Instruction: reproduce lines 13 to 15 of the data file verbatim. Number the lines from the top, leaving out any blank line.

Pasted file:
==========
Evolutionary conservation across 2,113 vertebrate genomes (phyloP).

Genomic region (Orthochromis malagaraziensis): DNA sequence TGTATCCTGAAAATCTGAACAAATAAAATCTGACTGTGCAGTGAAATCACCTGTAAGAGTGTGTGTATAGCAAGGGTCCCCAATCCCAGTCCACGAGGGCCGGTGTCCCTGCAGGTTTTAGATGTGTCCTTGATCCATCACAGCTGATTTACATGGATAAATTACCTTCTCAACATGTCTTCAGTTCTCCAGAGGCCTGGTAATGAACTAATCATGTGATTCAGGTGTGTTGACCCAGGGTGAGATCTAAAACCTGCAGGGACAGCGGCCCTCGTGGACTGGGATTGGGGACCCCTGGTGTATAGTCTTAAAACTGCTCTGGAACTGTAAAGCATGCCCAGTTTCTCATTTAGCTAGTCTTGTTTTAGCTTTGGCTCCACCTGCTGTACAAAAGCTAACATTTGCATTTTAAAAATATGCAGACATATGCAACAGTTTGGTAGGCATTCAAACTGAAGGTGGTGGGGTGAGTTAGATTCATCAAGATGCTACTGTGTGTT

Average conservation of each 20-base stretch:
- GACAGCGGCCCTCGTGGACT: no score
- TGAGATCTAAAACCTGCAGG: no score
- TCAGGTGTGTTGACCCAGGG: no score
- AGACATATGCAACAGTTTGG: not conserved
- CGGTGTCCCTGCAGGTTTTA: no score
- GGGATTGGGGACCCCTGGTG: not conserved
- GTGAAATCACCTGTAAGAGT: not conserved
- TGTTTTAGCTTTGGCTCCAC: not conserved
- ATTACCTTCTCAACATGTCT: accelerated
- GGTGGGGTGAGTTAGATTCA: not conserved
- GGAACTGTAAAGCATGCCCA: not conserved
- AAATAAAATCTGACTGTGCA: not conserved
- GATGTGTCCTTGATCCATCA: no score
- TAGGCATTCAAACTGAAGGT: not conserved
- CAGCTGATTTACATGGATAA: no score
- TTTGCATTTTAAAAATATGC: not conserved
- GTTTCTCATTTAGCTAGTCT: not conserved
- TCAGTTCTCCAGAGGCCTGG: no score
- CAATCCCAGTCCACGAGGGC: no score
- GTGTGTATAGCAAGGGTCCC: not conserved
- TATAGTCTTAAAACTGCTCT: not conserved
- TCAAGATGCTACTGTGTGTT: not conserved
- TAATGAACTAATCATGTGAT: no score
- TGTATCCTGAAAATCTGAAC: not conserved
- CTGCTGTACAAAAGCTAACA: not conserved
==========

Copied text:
- GGTGGGGTGAGTTAGATTCA: not conserved
- GGAACTGTAAAGCATGCCCA: not conserved
- AAATAAAATCTGACTGTGCA: not conserved